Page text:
Meet Margot Livesey

Interview by Nicole Melanson ~

 

Interview with writer Margot Livesey by Nicole Melanson - photo by Rob Hann

Margot Livesey was born and grew up on the edge of the Scottish Highlands. Her father taught at a boys’ private school founded by William Gladstone in 1847 and her mother, Eva, was the school nurse. She attended the University of York in England and has taught in numerous American colleges and writing programs including Bowdoin College, Boston University, and the Iowa Writers’ Workshop. She has been awarded fellowships by the Guggenheim Foundation, the N.E.A., and the Radcliffe Institute and is the author of a collection of stories and seven novels, including Eva Moves the Furniture, The House on Fortune Street and The Flight of Gemma Hardy. She is the fiction editor at Ploughshares magazine and a writer-in-residence at Emerson College in Boston. In August 2015 she will return to the Iowa Writers’ Workshop.

Margot Livesey’s website

Twitter: @MargotLivesey

 

Writer Margot Livesey Book Cover - The House on Fortune Street

The House on Fortune Street by Margot Livesey

 

Writer Margot Livesey Book Cover - The Flight of Gemma Hardy

The Flight of Gemma Hardy by Margot Livesey

 

HOW DID YOU GET STARTED?

I started writing the year after I graduated from university when I went travelling with my boyfriend of the time. While we wandered around Europe and North Africa he wrote a terrific book about the philosophy of science and I wrote a dreadful novel. My first breakthrough was realizing how bad the novel was; my next was writing a short story about something I could truly imagine (as opposed to only fantasise.) It helped that that story became my first publication.

 

WHAT IS YOUR LATEST BOOK OR CURRENT PROJECT?

I am working on a novel about an ophthalmologist whose wife becomes obsessed with training an amazing horse.

 

WHAT IS YOUR WORK ENVIRONMENT LIKE?

I mostly live in Cambridge, MA where I have a very nice work room at the top of the house. My husband, who paints beautiful abstract oil paintings, has a studio at the bottom. My work room looks out on our neighbours’ garden and contains many books and a computer which is never allowed to go online. Downstairs I have an office where I pay bills and do email and read my students’ work. I keep planning to do a new version of Virginia Woolf’s famous essay: two computers of one’s own.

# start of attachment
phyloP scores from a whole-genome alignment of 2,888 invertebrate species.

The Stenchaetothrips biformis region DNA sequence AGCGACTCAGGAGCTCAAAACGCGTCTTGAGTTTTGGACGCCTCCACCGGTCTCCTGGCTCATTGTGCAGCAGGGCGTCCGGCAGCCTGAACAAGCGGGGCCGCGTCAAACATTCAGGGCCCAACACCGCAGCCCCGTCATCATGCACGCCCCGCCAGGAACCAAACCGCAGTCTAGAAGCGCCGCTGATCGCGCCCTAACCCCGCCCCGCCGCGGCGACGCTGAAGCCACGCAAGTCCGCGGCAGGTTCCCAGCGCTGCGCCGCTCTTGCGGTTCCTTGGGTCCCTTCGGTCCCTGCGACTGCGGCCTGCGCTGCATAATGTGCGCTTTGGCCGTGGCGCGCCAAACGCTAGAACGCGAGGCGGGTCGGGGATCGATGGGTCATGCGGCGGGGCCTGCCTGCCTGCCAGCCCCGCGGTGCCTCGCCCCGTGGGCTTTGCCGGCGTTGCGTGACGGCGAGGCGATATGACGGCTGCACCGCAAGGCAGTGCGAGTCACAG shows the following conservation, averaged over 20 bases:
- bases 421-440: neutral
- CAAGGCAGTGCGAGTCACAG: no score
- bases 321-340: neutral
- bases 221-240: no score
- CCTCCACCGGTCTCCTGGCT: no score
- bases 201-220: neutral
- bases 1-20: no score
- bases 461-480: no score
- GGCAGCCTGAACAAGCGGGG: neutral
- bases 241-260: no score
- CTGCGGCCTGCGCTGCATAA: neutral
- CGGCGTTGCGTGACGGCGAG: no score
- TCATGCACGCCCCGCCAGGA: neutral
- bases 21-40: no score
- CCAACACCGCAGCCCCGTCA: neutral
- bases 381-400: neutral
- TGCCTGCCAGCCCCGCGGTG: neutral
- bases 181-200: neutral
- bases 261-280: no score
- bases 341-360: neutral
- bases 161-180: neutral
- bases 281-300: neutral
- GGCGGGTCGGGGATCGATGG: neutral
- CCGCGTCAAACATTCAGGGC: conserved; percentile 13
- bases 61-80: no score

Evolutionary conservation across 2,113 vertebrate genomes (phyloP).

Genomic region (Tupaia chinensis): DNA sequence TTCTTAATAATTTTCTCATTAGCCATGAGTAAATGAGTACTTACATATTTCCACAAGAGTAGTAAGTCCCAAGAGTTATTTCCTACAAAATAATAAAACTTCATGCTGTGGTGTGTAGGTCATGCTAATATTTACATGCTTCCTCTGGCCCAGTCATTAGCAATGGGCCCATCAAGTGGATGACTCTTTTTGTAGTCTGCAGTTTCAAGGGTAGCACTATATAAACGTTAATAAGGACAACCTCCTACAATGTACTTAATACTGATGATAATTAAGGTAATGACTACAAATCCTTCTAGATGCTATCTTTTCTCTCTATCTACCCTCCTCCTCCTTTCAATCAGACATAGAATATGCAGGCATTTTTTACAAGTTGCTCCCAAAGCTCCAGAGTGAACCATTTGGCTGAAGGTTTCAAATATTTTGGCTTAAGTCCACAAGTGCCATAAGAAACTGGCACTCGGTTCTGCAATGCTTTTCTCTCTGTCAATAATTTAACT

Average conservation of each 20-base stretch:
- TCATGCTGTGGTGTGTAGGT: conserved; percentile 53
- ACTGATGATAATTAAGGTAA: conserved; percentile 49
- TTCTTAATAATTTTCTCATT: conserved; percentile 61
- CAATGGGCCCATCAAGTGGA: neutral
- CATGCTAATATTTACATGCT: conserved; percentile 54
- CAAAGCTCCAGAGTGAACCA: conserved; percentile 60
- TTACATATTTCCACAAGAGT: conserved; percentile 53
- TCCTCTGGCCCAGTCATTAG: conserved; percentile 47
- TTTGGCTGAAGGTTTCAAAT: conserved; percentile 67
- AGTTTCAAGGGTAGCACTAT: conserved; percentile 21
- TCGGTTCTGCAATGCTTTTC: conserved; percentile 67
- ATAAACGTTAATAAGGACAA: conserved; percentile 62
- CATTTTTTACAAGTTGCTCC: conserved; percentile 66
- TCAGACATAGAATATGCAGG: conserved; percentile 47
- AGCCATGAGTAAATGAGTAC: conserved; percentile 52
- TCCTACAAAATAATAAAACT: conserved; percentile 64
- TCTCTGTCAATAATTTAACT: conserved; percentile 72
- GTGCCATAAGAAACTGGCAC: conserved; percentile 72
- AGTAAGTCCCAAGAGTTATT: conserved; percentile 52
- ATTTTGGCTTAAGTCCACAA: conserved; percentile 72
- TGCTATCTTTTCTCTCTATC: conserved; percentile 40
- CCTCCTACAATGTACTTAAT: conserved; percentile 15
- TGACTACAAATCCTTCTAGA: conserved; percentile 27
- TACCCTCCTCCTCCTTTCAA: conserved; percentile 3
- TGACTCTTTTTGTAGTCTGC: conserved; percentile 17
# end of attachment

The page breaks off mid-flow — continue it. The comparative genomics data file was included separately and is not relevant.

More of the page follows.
WHEN DO YOU WORK? WHAT DOES A TYPICAL DAY LOOK LIKE?

I try to be at my desk, with a cup of coffee, by eight. I usually take a break around 12:30 to eat and faff around with email. Then I try to work some more and go to the gym. Later I cook. Many days have interruptions, either self-inflicted or from the outside world but I do try to keep the morning hours peaceful and for my own work.

 

WHAT IS YOUR WRITING PROCESS?

In an odd way that’s hard to say. I sit at my desk for four hours a day, making sentences but there is often a lot of thinking and looking things up and false starts. My novels have been written in very different ways. I wrote a draft of a novel called Criminals in three weeks and then revised it for a year. Another novel, Eva Moves the Furniture, took me twelve years (although happily I also did other things.)

 

Writer Margot Livesey Book Cover - Eva Moves the Furniture

Eva Moves the Furniture by Margot Livesey

 

WHY DO YOU DO WHAT YOU DO?

I used to think that I ought to work for Amnesty or Oxfam, do something more obviously useful than writing fiction, but as I’ve got older I’ve come to accept that writing fiction is what I do. I could make up reasons why this is the case but none of them would be the real reason.

 

WHO OR WHAT INSPIRES YOU?

Some combination of life, books and my personal preoccupations.

 

WHAT IS THE HARDEST PART OF WHAT YOU DO?

Right now I’d say that the hardest part is seeing clearly what I’ve actually put on the page, as opposed to what I hope I’ve put on the page.

 

WHAT IS YOUR ARTISTIC OR PROFESSIONAL VISION?

I keep trying to get better, to write something that is both beautiful and useful.

I wish the publishing industry were more like I used to imagine it was when I started writing: that publishers encouraged and supported young writers, helping them to get better. I wish, given the burgeoning number of books, there were more review space.

 

WHO ARE YOUR FAVORITE FEMALE AUTHORS?

George Eliot, Elizabeth Bowen, the Brontes.

 

WHICH FEMALE AUTHOR WOULD YOU LIKE TO SEE INTERVIEWED ON WORDMOTHERS NEXT?

Andrea Barrett

 

Thank you, Margot Livesey!

— Nicole Melanson

 

* Author photo by Rob Hann

 

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